All parents want their sons and daughters to go to a Secondary school so that in return the young people will be able to occupy some cash-earning jobs. To teach local skills in the school seems to the parents to be a waste of time in their children's schooling. The parents hold that they themselves can teach their children the necessary Kiribati skills for future living. They think that it is their own duty to teach such skills to their growing children, and they expect the schools to concentrate on the more important academic subjects. This is the general attitude of most parents. However, when it comes to teaching Kiribati skills, parents often seem to overlook their duty.
As a result of parental expectations, teachers are put under pressure and feel that they have to meet the parents' demands. In some cases, teachers will work an additional two or three hours, conducting special academic instruction for Secondary school candidates in preparation for the examination. Of course, the teachers do not have to work like this. But because the number of places in Secondary schools is very limited and because of the demand from parents to have their children go on to Secondary level, teachers feel that the extra hours with the children are indeed worth the time spent. Supposing that a certain Primary school fails to produce Secondary pupils in a given year, then all sorts of accusations from the parents will be inevitable.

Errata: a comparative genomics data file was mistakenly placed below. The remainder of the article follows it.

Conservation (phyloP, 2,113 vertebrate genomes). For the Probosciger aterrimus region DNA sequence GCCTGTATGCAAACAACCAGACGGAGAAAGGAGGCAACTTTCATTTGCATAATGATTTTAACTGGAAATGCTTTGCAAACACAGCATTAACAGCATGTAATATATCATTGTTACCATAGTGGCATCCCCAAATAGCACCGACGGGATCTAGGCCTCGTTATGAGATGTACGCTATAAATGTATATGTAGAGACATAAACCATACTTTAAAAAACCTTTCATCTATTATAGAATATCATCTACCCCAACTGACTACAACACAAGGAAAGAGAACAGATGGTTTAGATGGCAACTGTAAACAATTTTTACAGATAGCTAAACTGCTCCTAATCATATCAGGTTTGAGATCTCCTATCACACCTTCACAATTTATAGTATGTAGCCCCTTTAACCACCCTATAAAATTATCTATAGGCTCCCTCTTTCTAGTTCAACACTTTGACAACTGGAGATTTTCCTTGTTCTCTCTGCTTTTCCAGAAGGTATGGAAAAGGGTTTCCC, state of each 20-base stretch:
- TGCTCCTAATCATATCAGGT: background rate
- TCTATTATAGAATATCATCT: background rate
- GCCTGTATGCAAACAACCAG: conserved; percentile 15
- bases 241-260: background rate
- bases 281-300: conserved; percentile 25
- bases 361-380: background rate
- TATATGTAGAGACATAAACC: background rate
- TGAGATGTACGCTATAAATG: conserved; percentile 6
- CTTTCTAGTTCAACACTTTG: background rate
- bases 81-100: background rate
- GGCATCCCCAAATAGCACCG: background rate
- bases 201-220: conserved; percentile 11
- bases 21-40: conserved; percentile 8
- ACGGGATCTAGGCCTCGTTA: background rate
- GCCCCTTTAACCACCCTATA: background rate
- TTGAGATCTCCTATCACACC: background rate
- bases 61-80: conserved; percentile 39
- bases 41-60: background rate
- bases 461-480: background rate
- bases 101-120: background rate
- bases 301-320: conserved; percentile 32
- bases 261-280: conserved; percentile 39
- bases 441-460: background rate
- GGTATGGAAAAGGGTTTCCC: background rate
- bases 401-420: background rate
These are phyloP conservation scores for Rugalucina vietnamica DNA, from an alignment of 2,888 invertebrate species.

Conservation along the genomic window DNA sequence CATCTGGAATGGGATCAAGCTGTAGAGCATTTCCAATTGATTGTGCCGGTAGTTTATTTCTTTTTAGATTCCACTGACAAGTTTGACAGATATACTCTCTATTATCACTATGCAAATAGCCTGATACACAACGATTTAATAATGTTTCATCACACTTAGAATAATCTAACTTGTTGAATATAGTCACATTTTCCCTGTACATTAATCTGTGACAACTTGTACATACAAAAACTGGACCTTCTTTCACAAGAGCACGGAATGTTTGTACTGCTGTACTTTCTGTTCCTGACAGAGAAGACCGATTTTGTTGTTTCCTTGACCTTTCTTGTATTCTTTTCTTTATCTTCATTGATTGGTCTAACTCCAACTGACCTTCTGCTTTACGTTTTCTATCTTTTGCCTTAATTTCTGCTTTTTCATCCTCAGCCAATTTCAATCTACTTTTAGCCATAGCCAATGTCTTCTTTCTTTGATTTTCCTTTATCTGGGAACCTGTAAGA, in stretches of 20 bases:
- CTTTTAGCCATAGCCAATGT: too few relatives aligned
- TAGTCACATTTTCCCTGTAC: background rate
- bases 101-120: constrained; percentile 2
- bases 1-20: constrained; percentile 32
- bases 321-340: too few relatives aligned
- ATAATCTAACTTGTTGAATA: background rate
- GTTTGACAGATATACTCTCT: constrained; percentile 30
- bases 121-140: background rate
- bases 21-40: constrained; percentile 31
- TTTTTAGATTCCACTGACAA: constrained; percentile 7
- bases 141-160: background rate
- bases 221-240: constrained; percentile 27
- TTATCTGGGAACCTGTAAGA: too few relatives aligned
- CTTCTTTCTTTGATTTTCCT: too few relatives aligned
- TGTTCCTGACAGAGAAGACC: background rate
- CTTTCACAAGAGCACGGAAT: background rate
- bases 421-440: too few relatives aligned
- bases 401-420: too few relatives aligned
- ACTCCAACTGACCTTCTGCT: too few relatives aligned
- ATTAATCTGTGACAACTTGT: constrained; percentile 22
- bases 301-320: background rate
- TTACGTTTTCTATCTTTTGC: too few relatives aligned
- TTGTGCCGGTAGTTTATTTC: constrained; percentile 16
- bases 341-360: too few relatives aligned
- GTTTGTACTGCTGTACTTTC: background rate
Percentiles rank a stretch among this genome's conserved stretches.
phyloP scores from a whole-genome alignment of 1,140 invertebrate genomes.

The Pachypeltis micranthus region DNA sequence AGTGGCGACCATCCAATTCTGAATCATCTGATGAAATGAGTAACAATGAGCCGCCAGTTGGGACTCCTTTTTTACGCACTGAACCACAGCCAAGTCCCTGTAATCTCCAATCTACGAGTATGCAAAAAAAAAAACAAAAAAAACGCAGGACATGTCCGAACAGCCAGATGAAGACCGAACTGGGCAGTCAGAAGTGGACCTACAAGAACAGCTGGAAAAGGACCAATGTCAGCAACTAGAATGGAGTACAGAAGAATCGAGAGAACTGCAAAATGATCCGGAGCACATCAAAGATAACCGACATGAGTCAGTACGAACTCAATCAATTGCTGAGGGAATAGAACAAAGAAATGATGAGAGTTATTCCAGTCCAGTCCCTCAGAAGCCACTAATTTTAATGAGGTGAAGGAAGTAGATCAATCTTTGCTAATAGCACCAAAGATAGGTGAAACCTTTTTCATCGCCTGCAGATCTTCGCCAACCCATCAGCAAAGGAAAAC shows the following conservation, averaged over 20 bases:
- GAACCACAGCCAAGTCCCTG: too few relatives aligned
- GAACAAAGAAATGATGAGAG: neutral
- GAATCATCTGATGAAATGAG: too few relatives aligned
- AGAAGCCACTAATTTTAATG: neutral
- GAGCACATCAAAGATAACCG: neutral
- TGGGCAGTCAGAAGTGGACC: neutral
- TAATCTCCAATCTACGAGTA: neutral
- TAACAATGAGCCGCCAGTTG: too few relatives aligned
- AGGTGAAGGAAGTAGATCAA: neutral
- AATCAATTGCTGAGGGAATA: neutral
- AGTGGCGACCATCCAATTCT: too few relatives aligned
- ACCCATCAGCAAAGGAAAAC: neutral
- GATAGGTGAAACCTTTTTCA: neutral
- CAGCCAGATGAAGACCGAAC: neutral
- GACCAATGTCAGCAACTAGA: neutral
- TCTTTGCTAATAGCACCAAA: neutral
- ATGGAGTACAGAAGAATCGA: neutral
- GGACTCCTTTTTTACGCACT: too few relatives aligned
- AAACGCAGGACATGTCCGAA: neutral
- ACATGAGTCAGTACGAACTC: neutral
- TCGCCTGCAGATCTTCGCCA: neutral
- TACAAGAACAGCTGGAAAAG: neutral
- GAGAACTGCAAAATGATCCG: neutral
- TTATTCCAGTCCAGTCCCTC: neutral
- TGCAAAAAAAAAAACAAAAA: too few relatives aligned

Now let us turn our attention to the medium of instruction in the Primary schools. English, of course, is the second language. In Classes 1 to 3 (six-to eight-year olds), the Kiribati language is used in class, except in a course in Oral English. In Class 4 (nine-year olds), children are supposed to have learned enough English words to understand simple English. So then the teacher may instruct them either in English or in their mother tongue, but the emphasis is placed on English. In Classes 5 to 9, English is supposed to be used all the time, but where the teacher feels the need to give an explanation in the vernacular he or she may do so.
However, the usage of the English language by the children, whether in or out of school, is quite different. Children speak Kiribati among themselves and at times even to the teacher. English, therefore, seems to be only the teacher's language in the classroom for otherwise English is hardly ever heard. After school hours when the children are at home, their parents (who have no better education background) will definitely be unable to promote the use of English with their children.
In South Tarawa, where the bulk of educated people (those with Secondary schooling) live and work, the majority are themselves parents and here the chances are better for the children of these people to use English. Besides this home background, children in South Tarawa are also more fortunate than their outer island relatives in that they have access to things like cinema every night, posters and advertisements and all the other imports from overseas which the outer islands generally lack. For all of the aforementioned reasons, children in South Tarawa are far more advanced in schooling and are more familiar with the English language than their fellows in the outer islands.
In the general picture of Kiribati society, as far as language is concerned, English is still a second language and a foreign language. We cannot blame the schools for this as there are other factors to consider - the scattered nature of our islands, the nation's isolation and the lack of tourists and other visitors to motivate Kiribati people to use more English.
Bilingualism in Kiribati is far away and hard to think about at this stage.
Copyright © 2000=2011 by Jane Resture-Gray (email@example.com -- Rev. 11th January 2011)